3.2. Immigration and the labour market

3.2.1. It is very important for the Commission to acknowledge that the EU suffers a deficit not only of skilled, but also of unskilled workers. The Member States look favourably upon highly-skilled immigrants, especially in the new technologies sector, where they recognise a labour deficit, but fail to appreciate the economic and social contribution made by the immigration of less-skilled workers.

3.2.2. The restrictive labour-immigration policies practised over recent decades by the Member States have gone hand in hand with rising demand for unskilled immigrant labour in some economic sectors (agriculture, domestic service, hotel and catering, construction, certain industries, loading and unloading of goods, and other services). This demand has been met to a large extent by illegal immigrants. The communication ought to acknowledge this more clearly, indicating the factors which have led to unskilled immigration occurring through illegal channels. There are two main causes of labour migration: firstly, the lack of prospects for many people in their own countries and secondly, the availability of work for immigrants in host countries. Keeping legal immigration channels closed at the same time as such work is available only encourages illegal immigration.

3.2.3. Immigration of both skilled and unskilled workers, including those without legal status, has positive effects which should be highlighted. Immigrants can help prolong the current phase of economic growth. In many geographical areas and sectors of the economy, businesses need labour which they cannot find on the employment market. Immigrants can help certain activities to survive where workers are no longer available locally, thereby supporting the continued economic and social vitality of some areas of the Union. The future of social security systems largely depends on the growth of the economy and employment, as well as on demographic trends(7). Legal immigration can make a positive contribution in all these areas.

3.2.4. The most important "pull" factor in non-Community immigration has been the existence of an available labour market. The most noteworthy aspect is that a labour market specifically geared to illegal immigrants has been able to exist. The competitiveness of some businesses has been based on the low wages they pay their workers, exploiting their illegal and vulnerable status.

3.2.5. The vast majority of businesses are concerned to comply with employment legislation. The existence of a minority of non-compliant employers undermines competition rules and damages the legitimate interests of the majority of businesses which abide by laws and collective agreements and pay the appropriate taxes and social security contributions. Exploitative employment of illegal immigrants also jeopardises other workers, whose working conditions are pushed down. The state and its social security system are also affected by the missing tax revenue and social security contributions.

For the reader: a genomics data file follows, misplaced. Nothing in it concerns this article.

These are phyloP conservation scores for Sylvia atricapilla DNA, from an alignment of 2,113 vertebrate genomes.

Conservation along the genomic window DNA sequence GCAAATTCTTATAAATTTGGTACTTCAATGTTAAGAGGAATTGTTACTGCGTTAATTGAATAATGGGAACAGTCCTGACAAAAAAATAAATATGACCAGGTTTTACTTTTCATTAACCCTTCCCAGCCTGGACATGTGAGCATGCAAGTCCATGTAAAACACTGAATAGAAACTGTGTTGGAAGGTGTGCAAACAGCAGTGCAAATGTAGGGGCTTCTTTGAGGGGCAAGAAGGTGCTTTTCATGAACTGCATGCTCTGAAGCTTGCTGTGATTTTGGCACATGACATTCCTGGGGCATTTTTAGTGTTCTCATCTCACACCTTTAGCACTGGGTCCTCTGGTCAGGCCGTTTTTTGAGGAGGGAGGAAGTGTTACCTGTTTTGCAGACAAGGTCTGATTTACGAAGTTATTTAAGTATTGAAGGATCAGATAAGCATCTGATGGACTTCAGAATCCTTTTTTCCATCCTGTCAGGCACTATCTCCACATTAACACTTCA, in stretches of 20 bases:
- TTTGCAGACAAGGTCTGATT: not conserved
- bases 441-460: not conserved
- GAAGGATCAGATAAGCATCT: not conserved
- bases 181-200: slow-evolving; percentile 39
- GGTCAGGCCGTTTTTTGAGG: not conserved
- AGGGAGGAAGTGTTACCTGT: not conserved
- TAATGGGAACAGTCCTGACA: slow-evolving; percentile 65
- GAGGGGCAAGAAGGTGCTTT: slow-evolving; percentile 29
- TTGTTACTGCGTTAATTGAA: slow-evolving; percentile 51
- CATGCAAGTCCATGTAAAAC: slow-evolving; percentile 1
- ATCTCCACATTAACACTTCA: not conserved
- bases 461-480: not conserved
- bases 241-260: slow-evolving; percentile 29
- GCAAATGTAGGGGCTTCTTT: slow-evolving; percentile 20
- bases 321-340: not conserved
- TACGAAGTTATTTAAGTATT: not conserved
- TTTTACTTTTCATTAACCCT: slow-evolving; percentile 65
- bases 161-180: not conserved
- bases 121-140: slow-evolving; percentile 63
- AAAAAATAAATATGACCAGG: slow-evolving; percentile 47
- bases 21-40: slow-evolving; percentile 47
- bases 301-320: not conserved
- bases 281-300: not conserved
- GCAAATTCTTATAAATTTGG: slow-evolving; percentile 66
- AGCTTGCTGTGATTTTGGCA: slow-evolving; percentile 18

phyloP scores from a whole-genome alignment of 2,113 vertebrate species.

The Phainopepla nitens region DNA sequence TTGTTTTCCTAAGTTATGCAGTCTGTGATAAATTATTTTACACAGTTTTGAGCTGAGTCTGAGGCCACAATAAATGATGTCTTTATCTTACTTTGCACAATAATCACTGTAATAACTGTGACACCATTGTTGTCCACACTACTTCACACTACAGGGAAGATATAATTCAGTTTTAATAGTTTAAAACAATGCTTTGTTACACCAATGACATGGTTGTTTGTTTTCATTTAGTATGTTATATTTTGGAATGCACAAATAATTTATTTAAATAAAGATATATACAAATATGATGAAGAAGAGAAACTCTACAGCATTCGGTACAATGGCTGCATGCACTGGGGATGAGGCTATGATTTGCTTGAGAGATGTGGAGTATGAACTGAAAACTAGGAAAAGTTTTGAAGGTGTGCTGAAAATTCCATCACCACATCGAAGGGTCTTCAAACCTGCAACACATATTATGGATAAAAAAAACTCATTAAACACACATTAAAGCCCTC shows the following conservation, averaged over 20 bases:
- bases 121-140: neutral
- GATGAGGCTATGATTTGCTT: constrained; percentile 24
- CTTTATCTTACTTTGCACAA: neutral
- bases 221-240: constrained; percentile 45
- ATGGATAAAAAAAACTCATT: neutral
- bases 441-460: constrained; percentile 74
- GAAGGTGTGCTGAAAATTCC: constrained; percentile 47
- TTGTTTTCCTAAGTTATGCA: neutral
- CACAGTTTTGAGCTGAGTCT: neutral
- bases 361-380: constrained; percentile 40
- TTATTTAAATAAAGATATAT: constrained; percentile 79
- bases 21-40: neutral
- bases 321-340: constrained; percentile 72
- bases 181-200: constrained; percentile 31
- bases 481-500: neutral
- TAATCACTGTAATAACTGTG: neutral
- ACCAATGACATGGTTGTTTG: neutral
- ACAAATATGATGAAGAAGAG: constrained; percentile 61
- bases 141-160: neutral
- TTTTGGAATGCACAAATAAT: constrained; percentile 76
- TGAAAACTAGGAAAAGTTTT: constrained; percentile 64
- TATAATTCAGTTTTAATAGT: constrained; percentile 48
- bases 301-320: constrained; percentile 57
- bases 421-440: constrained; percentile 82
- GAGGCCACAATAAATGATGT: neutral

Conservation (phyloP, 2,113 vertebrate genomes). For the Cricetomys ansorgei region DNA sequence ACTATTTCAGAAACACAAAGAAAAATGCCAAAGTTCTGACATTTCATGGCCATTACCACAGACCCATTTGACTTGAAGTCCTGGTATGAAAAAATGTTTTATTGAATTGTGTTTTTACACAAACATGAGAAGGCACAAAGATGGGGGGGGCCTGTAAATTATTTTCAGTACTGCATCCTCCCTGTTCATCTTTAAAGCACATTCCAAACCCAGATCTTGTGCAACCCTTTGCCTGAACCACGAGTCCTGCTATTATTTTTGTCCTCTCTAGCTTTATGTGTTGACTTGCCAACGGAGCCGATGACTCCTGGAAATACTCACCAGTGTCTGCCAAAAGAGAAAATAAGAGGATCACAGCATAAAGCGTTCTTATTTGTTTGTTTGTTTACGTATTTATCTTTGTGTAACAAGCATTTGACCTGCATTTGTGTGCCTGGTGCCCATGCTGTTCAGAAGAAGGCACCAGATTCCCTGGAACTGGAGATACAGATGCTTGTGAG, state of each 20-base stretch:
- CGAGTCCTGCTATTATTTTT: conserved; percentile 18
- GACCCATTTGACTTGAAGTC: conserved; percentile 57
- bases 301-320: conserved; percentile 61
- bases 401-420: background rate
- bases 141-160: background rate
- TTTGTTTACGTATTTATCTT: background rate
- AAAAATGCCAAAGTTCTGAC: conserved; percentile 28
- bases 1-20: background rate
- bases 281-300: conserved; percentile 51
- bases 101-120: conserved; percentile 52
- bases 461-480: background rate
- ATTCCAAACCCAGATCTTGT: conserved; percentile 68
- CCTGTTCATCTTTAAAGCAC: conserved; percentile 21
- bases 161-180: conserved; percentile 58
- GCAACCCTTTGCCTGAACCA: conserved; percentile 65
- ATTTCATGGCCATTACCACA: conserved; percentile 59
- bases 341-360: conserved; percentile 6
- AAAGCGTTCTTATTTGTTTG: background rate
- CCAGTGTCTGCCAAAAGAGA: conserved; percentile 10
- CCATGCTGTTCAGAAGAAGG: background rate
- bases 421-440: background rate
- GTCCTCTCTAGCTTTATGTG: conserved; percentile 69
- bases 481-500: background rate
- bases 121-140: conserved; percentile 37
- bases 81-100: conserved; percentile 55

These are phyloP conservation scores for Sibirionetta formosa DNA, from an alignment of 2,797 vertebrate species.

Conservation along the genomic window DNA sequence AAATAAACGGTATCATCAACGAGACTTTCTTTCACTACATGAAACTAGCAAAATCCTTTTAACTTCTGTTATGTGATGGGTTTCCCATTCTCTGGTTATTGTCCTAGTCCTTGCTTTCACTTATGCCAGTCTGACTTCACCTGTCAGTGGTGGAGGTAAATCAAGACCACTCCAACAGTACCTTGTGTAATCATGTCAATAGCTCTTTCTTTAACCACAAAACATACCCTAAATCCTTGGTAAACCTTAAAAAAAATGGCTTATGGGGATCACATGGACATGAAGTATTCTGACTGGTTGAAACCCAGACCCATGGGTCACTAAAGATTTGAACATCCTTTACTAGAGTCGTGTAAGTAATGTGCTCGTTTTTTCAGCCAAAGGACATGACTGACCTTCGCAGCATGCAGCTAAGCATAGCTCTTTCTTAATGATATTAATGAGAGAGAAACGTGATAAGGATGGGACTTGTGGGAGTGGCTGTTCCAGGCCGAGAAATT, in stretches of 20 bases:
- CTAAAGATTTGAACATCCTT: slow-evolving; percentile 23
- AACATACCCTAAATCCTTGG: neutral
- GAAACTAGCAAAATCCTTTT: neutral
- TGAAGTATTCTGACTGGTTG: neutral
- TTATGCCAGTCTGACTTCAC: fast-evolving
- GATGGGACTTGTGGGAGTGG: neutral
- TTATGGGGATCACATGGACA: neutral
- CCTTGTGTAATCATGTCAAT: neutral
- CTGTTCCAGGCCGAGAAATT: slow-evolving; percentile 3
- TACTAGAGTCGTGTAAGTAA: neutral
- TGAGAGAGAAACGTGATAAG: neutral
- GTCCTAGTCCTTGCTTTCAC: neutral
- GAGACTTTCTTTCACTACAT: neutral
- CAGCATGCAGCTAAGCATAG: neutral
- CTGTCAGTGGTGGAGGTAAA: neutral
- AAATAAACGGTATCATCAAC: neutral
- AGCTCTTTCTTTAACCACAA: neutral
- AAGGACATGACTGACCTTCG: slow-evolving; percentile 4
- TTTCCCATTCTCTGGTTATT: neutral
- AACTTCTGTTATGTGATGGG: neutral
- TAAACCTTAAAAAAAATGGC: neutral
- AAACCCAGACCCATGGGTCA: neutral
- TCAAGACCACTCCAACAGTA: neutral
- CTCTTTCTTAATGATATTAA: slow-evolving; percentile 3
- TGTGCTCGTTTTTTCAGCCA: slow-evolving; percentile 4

3.3. Legal immigration

3.3.1. A new immigration policy, including legal entry channels for immigrants, must have a twin-track approach: firstly, to combat the black economy which provides work for illegal immigrants, and secondly, to overhaul existing mechanisms in order to ensure that legal entry is from now onwards more accessible.

3.3.2. Combating the black economy, which profits from illegal immigration, requires practical legal measures and social agreements. One objective must be met: immigrants already here must convey to those thinking of coming the message that unless they enter legally, they will find it difficult to secure employment. If this message is conveyed, then an effective means of regulating migratory flows will have been put in place. Exchange of information between immigrants living in the EU and other people in their countries of origin is an important influencing factor in migratory processes: the former should have a proper knowledge of the procedures for legal entry into the EU and should encourage legal entry while discouraging illegal immigration.

3.3.3. Over recent years, many European countries have introduced new criminal sanctions to tackle the organised criminal gangs engaged in smuggling immigrants; however, the same vigour has not been displayed in bringing the criminal law to bear on the minority of employers who exploit them. The Commission's communication should call for this to be done.

3.3.4. The fight against illegal trafficking networks must be stepped up. These networks have mushroomed in recent years, controlling a worldwide operation worth some US $ 13000 million a year(8). Measures against these organisations remain inadequate and uncoordinated. Unlawful association for the purpose of trafficking in human beings must be made a specific criminal offence in those countries where this is not already the case.